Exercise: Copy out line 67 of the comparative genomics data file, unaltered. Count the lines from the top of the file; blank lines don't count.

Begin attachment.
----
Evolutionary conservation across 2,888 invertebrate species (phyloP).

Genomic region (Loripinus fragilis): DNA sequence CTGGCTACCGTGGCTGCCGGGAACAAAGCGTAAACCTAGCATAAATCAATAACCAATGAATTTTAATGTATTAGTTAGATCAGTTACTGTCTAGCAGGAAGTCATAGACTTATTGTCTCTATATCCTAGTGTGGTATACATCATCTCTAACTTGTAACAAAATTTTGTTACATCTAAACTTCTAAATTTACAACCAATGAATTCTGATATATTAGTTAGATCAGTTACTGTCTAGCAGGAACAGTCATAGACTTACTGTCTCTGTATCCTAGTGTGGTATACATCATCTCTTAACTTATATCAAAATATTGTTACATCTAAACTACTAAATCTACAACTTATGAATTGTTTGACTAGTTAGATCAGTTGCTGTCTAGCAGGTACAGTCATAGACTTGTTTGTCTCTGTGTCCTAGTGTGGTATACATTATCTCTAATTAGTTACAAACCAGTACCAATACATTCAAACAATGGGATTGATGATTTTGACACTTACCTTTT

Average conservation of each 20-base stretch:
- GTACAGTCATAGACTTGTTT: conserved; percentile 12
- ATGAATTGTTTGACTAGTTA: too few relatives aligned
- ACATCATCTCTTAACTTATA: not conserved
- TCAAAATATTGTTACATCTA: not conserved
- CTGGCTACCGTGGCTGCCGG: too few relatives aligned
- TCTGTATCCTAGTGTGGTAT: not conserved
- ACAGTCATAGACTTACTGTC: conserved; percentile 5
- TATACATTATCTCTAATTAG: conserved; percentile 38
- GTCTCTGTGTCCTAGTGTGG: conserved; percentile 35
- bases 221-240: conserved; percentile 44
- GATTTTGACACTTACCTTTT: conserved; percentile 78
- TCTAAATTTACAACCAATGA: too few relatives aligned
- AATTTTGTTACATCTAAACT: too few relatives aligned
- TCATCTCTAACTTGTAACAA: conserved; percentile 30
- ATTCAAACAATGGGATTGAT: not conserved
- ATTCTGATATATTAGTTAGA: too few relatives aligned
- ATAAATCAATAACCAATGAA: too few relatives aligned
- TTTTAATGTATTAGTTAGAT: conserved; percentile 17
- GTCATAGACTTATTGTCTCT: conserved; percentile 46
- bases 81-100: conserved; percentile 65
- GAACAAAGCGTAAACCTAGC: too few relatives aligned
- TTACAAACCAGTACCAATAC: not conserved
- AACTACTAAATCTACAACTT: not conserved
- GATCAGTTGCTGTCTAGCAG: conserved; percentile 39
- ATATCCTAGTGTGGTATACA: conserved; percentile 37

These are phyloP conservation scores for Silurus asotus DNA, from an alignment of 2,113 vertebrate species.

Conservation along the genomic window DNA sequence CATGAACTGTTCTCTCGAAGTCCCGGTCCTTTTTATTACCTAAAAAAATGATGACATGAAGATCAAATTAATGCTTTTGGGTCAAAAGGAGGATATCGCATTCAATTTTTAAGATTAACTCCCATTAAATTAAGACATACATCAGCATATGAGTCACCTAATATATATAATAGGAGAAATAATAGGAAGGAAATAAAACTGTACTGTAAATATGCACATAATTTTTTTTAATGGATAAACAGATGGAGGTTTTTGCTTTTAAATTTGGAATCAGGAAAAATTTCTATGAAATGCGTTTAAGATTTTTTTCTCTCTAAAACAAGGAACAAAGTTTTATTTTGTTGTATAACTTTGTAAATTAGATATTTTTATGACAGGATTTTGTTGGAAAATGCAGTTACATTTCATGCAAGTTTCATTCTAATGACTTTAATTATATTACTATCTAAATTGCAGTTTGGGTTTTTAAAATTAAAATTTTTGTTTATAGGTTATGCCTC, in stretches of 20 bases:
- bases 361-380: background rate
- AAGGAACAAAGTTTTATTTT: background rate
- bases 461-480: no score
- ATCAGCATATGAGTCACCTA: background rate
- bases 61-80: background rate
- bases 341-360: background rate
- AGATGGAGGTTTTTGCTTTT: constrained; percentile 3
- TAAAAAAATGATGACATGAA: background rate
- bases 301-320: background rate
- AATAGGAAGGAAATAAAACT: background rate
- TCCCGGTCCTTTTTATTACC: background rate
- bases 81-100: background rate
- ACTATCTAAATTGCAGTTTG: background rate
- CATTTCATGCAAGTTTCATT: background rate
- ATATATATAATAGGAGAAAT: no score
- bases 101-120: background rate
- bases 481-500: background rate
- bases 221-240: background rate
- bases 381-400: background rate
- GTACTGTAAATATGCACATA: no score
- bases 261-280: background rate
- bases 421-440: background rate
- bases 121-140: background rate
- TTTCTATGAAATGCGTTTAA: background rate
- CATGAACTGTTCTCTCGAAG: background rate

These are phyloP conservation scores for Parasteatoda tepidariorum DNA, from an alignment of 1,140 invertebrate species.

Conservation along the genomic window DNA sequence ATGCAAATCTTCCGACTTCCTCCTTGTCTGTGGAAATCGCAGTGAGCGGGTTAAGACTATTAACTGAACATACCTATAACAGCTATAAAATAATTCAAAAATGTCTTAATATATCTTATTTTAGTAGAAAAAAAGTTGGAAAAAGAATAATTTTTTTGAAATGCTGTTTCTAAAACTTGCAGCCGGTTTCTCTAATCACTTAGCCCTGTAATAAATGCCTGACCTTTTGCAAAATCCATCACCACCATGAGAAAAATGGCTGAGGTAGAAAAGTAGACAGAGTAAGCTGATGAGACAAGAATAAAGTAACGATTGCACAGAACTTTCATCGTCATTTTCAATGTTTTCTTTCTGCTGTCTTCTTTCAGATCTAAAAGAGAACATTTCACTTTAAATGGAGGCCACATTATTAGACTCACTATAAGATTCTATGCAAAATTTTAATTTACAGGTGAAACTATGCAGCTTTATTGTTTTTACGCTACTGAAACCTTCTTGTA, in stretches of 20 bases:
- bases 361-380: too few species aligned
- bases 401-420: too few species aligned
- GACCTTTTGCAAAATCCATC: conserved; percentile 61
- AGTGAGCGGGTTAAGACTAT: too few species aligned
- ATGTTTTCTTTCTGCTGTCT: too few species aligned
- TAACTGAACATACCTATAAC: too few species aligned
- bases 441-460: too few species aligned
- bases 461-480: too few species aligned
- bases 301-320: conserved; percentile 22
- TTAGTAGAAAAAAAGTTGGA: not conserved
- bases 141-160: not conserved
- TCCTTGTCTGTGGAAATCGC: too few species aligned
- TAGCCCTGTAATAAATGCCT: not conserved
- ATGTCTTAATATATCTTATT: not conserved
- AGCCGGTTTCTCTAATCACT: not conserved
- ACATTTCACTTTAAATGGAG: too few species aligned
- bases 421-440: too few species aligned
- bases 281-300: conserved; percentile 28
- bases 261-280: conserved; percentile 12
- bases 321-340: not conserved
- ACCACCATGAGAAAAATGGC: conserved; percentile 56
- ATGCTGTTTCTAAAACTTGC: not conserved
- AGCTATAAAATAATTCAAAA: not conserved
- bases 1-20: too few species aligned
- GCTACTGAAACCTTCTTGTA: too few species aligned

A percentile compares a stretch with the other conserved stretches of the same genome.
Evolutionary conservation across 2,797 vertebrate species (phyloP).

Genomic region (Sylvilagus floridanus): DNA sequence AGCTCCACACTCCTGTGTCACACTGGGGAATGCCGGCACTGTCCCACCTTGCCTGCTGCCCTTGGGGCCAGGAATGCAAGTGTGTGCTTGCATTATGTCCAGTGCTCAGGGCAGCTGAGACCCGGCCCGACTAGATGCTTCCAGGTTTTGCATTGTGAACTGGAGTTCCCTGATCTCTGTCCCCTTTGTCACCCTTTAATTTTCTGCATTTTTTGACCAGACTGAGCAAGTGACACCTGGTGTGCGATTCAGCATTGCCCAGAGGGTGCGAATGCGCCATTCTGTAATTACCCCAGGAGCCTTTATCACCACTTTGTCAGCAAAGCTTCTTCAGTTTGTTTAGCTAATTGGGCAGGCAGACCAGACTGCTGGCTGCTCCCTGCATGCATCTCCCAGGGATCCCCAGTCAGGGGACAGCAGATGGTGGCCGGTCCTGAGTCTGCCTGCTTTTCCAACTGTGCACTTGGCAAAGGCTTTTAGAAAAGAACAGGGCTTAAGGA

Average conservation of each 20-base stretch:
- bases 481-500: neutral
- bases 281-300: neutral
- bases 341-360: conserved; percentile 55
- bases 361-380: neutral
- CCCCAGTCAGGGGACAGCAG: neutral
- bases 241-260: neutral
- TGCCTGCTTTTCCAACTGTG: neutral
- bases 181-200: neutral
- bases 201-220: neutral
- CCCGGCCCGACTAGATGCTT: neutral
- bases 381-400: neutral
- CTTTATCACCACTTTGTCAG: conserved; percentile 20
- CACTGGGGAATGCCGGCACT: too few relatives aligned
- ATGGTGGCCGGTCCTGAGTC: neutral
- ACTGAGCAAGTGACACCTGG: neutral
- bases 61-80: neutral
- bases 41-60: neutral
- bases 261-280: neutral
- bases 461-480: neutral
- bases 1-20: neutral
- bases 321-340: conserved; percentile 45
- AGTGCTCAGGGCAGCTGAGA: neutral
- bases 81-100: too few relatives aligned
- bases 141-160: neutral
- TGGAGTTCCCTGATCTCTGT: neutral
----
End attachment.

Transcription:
- TTAGTAGAAAAAAAGTTGGA: not conserved